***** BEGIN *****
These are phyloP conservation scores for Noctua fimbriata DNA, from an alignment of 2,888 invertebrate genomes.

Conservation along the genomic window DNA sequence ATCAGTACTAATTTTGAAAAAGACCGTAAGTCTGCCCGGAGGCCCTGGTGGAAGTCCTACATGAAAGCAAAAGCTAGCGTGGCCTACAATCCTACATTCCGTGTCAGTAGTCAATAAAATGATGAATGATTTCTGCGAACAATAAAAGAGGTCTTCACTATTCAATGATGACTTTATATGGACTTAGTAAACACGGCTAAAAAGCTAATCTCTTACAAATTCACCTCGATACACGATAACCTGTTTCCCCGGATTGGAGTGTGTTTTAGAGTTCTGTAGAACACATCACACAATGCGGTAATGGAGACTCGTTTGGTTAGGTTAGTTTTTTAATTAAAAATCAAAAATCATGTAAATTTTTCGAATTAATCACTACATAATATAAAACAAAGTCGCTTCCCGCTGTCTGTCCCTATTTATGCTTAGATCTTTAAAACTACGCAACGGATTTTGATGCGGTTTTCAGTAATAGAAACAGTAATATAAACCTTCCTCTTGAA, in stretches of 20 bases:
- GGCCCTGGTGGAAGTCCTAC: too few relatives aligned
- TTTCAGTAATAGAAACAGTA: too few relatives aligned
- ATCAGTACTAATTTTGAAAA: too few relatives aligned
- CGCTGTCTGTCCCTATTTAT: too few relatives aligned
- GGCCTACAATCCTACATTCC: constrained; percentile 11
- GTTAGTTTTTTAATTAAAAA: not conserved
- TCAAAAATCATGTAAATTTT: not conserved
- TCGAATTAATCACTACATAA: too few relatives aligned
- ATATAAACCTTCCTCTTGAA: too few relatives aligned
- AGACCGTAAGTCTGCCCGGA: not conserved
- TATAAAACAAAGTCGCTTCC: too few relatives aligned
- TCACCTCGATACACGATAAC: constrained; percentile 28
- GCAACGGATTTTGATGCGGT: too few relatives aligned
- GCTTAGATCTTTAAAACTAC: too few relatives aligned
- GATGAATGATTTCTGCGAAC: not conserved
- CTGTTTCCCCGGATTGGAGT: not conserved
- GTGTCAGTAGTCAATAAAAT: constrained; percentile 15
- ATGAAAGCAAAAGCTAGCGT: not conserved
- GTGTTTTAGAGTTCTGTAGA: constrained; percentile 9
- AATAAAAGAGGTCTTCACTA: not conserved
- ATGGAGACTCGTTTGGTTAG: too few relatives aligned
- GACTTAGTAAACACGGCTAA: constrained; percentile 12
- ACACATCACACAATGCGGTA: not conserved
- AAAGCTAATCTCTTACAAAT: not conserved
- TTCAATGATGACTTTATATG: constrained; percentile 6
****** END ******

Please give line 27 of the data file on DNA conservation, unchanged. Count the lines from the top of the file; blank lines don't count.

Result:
- TTCAATGATGACTTTATATG: constrained; percentile 6